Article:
U.S. Particle Accelerator School

Femtosecond Electron Sources for Ultrafast Sciences

Sponsoring University:

Michigan State University

Course Name:

Femtosecond Electron Sources for Ultrafast Sciences

Instructor:

Chong-Yu Ruan and Phillip M. Duxbury, Michigan State University


Purpose and Audience
The development of ultrafast electron-based diffraction, imaging, and spectroscopy techniques has the potential to revolutionize lab-based diagnostic tools for material characterization and for studying dynamical processes involving different time and length scales. These developments yield capabilities that in many cases are complementary to the ultrafast X-ray approaches; moreover, high quality electron injectors underpin the success of ultrafast x-ray systems such as LCLS and plans for LCLS II.   Remarkably rapid progress in many different forms of electron-based techniques has occurred in recent years, ranging from low energy to mega-eV accelerator-based approaches, which are excelling in different applications. However, critically, independently of the injector designs that separate these different approaches, well designed beam optics, including RF compression and monochromatization technologies for high-density pulses, are required for the generation of high-quality electron beams. The ultimate performance of such electron sources relies on the characteristics of the beam in phase space, namely high-brightness and minimal distortions from the photoelectron injector. This course is organized to cover the design of modern femtosecond electron sources from the perspectives of accelerator physics and beam dynamics; and including ultrafast photophysics at photocathodes. Relevant topics to be covered include the physics and dynamics of high brightness beams in the presence of space charge, to the description of the different electron gun and beam column designs to enable high resolution in time, energy and space. The course is suitable for entry-level graduate students in physics, chemistry, and engineering or for accelerator scientists and engineers interested in the field of small-scale ultrafast electron technologies for ultrafast characterization of fundamental physical, chemical and biological processes; in the gas; solid; plasma and liquid phases.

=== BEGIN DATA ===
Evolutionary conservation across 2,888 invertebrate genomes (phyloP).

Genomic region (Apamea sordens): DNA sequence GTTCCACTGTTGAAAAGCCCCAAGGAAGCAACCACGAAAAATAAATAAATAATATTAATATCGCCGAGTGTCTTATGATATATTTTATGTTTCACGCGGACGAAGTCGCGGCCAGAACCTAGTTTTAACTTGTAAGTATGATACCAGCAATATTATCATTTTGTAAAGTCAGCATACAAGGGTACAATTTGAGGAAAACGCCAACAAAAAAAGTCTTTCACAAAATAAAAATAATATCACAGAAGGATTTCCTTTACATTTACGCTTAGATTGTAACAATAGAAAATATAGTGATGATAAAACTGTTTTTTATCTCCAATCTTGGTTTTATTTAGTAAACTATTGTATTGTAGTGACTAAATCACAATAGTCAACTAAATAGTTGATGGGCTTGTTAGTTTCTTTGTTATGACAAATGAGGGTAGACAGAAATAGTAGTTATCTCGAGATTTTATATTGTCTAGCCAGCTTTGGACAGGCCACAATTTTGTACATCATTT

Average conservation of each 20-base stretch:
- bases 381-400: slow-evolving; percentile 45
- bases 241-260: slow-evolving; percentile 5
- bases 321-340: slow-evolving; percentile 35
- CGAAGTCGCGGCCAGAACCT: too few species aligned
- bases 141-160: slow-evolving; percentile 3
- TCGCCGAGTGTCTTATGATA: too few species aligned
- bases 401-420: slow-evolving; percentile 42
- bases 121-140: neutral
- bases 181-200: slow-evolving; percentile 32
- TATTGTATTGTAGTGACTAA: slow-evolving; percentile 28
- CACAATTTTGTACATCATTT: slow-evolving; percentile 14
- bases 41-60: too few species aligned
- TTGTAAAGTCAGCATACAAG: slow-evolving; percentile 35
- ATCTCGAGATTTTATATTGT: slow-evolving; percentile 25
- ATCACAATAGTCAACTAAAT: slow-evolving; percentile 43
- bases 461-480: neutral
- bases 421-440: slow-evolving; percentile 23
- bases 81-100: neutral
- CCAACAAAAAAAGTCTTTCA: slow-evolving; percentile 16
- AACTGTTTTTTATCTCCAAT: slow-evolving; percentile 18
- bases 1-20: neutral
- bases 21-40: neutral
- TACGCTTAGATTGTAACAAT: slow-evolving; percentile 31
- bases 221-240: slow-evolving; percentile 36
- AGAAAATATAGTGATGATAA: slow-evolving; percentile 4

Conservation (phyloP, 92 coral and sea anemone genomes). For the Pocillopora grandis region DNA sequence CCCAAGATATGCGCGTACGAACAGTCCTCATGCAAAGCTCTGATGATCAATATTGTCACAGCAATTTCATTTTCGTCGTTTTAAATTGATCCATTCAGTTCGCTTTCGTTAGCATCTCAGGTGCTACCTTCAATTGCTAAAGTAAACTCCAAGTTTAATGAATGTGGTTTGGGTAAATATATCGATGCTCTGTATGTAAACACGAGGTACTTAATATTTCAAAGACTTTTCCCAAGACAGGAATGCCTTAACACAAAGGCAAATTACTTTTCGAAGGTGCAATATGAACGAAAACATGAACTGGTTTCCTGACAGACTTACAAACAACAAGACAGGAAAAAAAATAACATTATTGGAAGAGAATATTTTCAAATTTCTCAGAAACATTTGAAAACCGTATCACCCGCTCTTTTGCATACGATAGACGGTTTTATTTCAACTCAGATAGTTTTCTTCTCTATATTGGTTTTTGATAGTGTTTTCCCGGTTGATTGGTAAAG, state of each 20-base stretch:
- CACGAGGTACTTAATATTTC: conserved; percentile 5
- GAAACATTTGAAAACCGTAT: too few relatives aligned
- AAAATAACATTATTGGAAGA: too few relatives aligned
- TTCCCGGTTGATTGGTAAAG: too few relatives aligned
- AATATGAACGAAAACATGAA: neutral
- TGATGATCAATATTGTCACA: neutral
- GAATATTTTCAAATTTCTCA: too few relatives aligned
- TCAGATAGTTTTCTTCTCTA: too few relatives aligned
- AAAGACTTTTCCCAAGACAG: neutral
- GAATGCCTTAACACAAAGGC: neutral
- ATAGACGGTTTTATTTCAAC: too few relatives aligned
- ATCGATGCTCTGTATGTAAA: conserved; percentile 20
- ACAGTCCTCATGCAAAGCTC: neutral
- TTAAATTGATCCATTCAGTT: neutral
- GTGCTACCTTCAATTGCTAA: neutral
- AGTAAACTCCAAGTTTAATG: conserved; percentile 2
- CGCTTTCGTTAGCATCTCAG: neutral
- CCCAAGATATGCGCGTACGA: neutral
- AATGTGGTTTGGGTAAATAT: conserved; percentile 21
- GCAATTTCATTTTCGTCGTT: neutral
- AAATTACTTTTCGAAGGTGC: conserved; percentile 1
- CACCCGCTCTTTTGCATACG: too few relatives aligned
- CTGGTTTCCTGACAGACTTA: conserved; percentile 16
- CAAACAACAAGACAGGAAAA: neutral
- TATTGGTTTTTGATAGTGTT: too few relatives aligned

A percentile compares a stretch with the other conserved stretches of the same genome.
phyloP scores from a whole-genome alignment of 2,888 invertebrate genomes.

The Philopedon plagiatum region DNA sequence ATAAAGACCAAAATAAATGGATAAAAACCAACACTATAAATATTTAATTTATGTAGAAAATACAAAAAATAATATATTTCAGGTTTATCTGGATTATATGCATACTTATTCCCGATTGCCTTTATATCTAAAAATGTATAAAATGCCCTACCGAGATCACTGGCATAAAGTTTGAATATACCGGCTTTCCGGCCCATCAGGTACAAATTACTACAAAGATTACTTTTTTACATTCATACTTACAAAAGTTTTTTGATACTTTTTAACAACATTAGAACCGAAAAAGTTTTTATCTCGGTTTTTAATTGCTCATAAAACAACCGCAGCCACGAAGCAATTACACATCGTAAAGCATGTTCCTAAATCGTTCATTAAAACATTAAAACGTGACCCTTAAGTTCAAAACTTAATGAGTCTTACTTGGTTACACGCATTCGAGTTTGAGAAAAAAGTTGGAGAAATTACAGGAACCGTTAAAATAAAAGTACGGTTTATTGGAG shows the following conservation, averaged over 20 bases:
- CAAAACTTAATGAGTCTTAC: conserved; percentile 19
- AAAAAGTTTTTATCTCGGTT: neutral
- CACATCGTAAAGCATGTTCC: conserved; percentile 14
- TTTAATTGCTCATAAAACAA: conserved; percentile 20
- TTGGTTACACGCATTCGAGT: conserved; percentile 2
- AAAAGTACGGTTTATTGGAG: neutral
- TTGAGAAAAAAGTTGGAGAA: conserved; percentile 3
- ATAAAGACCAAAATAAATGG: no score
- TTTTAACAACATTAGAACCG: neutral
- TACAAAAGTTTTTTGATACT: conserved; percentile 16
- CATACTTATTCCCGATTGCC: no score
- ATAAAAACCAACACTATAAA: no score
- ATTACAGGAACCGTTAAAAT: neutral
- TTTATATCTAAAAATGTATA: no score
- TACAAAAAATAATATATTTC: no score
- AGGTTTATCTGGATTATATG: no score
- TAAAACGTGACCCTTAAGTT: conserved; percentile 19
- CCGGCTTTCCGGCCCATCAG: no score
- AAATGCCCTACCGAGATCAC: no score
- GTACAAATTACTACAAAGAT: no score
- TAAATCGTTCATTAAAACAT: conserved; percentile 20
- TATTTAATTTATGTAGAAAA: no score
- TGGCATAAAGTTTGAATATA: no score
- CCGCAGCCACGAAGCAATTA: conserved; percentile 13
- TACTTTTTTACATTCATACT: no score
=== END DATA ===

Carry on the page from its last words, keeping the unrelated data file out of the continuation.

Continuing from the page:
Prerequisites
Students should have had Electromagnetism, Special Relativity, Classical Mechanics and Electrodynamics at the junior level or higher. Some familiarity with optics or accelerator physics is recommended.

It is the responsibility of the student to ensure that he or she meets the course prerequisites or has equivalent experience.

Objectives
This course is intended to give the student a broad overview of electron injectors with the characteristics for designing table-top electron beamlines for ultrafast sciences applications.  The course will cover both theoretical and experimental aspects as well as technology related issues and limitations. Aspects of analytical and numerical methods used in optimizing and designing high brightness injectors for applications such as ultrafast electron diffraction, imaging and spectroscopy will be covered. The course material will provide a foundation to design practical injector architectures and to understand the physics of high brightness electron injectors.